Let's talk tyre pressures.

Let's talk tyre pressures.

When it comes to off-road driving, one of the most crucial aspects to consider is the tyre pressure of your vehicle. Many off roaders may only think about reducing tyre pressure when driving on soft sand, but the truth is that the right tyre pressure is essential in any off-road situation.

How does tyre pressure affect off-road driving?

The correct tyre pressure can make a significant difference in your off-road experience. By adjusting the tyre pressure to suit your vehicle and the terrain you are driving on, you can improve traction, reduce the risk of getting stuck, and enhance overall vehicle performance.

What are the benefits of proper tyre pressure?

Operating with the right tyre pressure not only helps you navigate challenging terrain more effectively but also contributes to occupant comfort. By maintaining the correct tyre pressure, you can also protect your vehicle from damage and prevent track deterioration.

How can you determine the right tyre pressure for off-road driving?

It is essential to consider factors such as the weight of your vehicle, the type of terrain you will be driving on, and the manufacturer's recommendations when determining the appropriate tyre pressure for off-road driving. Experimenting with different tyre pressures and observing how your vehicle performs can help you find the optimal pressure for your specific off-road adventures.

Remember, the right tyre pressure can make a world of difference when it comes to off-road driving. By operating with the correct tyre pressure for your vehicle and the terrain you are navigating, you can enhance your off-road experience, protect your vehicle, and ensure a safe and enjoyable journey.


When driving off-road, tire pressure plays a crucial role. While 18 PSI is often suggested, it’s typically reserved for exceptionally firm sand conditions. For most standard weight 4WD vehicles, we recommend opting for 14 PSI, striking a balance between traction and maneuverability, with room for further adjustments if needed. 🚙🌵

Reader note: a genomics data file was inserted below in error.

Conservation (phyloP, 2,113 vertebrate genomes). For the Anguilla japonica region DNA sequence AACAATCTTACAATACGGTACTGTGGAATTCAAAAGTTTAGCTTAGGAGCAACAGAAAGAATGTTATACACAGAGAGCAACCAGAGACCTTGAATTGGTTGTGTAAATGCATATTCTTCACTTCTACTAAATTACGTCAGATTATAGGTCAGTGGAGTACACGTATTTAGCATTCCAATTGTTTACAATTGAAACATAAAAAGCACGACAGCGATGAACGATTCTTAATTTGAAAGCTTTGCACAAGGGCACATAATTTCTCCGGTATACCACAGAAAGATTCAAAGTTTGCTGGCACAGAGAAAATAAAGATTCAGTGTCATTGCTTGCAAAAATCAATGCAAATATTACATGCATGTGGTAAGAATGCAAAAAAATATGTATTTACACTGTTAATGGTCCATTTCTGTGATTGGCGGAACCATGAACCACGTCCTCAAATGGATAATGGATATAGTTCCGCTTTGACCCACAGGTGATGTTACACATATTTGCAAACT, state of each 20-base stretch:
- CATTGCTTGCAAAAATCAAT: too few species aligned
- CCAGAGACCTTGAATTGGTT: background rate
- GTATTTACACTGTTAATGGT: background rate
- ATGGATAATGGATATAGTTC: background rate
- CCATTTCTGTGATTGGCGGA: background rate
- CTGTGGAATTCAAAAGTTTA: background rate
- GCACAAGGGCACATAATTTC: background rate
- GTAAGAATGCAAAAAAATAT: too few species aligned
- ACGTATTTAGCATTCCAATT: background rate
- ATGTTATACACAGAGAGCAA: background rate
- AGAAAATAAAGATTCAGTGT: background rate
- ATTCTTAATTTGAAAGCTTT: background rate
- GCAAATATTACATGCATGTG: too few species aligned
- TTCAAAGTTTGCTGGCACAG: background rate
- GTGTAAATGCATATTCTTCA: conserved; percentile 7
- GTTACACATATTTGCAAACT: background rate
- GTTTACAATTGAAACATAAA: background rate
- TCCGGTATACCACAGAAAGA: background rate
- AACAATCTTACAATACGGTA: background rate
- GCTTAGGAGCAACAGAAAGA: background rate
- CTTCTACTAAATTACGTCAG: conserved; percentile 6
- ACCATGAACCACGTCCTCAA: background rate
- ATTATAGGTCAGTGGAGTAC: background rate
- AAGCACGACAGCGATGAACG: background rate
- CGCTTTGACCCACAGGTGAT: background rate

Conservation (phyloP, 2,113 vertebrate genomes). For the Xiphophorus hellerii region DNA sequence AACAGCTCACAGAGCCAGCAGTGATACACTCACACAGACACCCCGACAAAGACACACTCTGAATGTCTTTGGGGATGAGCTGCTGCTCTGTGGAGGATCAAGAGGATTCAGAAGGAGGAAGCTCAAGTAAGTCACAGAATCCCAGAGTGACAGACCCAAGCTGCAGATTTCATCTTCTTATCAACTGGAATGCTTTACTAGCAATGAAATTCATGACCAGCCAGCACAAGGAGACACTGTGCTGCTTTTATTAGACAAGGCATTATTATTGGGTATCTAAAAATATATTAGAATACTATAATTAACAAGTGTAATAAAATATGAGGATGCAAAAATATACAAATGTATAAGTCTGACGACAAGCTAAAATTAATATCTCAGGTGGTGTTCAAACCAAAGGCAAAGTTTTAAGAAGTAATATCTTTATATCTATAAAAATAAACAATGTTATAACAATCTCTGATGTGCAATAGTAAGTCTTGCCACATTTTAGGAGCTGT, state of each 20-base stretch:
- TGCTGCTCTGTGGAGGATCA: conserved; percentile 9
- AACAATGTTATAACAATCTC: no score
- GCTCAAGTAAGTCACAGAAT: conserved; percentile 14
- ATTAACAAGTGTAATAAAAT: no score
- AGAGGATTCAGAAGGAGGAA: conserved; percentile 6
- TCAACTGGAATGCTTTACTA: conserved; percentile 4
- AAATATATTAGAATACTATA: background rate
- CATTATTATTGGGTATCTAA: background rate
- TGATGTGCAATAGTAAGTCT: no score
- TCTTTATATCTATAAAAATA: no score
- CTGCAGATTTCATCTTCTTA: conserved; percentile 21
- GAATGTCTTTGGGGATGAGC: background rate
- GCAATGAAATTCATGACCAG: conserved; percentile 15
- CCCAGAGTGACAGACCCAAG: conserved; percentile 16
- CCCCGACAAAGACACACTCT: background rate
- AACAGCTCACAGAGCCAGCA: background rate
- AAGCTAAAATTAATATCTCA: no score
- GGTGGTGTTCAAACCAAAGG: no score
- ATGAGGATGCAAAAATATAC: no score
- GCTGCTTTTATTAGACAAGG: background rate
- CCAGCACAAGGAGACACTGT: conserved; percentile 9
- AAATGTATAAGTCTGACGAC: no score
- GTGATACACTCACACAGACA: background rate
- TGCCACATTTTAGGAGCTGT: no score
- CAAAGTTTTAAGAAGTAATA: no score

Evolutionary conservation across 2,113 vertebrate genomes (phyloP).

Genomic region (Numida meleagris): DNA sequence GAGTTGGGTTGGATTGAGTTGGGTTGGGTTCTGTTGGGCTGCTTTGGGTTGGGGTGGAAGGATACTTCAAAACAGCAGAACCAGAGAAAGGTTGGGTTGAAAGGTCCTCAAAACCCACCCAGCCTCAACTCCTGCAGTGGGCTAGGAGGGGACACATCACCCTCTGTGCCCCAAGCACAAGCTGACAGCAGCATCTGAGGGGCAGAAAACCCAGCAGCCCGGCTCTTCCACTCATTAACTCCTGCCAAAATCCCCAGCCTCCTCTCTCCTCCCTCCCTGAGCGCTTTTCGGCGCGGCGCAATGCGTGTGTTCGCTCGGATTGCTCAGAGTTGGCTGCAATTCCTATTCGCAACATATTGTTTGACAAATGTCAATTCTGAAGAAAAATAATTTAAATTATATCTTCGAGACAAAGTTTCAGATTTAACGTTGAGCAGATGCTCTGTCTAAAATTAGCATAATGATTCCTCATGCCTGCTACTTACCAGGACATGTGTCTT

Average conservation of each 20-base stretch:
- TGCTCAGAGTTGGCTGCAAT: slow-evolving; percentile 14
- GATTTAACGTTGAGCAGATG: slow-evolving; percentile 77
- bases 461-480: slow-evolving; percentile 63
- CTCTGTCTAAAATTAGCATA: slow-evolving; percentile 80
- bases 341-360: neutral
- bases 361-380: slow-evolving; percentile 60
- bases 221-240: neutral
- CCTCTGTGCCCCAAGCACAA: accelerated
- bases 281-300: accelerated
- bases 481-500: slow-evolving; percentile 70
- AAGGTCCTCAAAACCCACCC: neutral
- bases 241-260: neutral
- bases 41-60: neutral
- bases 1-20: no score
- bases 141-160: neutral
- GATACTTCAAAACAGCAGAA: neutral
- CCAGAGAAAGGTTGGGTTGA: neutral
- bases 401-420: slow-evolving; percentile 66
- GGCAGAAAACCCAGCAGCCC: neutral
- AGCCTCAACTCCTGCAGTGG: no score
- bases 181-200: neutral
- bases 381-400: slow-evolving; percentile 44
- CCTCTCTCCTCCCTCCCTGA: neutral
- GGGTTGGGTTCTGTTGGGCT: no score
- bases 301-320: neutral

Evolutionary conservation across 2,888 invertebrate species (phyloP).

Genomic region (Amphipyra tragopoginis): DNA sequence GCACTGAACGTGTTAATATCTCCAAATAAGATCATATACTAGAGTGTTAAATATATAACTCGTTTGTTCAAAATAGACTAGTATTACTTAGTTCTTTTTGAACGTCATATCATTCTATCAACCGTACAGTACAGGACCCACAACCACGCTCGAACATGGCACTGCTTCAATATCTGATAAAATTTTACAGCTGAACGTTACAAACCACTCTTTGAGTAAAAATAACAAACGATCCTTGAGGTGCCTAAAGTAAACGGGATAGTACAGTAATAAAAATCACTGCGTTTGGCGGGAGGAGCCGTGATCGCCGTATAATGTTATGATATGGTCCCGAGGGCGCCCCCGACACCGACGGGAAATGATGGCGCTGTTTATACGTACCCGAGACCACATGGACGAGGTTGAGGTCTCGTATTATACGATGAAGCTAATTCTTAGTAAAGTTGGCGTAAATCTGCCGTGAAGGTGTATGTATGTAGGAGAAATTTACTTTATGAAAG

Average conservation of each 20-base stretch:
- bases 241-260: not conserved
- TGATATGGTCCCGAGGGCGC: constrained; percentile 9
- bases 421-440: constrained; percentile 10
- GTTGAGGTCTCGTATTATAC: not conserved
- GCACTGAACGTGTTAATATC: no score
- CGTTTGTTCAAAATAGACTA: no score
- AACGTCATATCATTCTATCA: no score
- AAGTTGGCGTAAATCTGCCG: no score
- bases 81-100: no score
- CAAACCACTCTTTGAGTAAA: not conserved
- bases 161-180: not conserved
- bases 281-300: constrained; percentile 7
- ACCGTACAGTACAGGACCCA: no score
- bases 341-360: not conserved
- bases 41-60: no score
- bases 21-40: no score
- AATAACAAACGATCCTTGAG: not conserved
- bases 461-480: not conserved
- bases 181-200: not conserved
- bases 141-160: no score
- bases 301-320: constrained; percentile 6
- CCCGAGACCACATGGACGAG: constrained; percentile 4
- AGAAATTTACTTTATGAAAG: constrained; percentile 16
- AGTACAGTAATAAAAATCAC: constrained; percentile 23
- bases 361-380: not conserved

When navigating muddy terrain, we adjust our tire pressures to a range of 16-20 PSI, taking into account the tire’s construction and tread pattern. Going too low can lead to slow leaks caused by mud infiltrating the tire bead, as well as potential sidewall damage from hidden obstacles. 🚗🌧️


When traversing rocky terrain, we maintain tire pressures within the range of 18-22 PSI to enhance traction while ensuring the well-being of both the vehicle and its occupants. However, we remain cautious about potential rim damage and the reduced ground clearance that comes with lower pressures. 🚙🏞️


When navigating corrugated roads, both our work and personal 4WD vehicles maintain a tire pressure of 26 PSI. This deliberate choice provides a “fifth shock absorber” effect, enhancing occupant comfort and preventing excessive heat buildup in the shock absorbers. Our cautious approach includes limiting speeds to a maximum of 80 km/h on these surfaces and avoiding extended periods of travel to prevent tire overheating. 🚗🛤️

Now, this is in no way a definitive pressure scale has to abide by, but these pressures have been successfully for us to drive through the majority tracks | these are pressures that work for us. While these pressures have worked for us in successfully situations in the majority of tracks, it is important to keep in mind that this is not a definitive pressure scale to abide by. as you rig might be lighter or heavier than ours.

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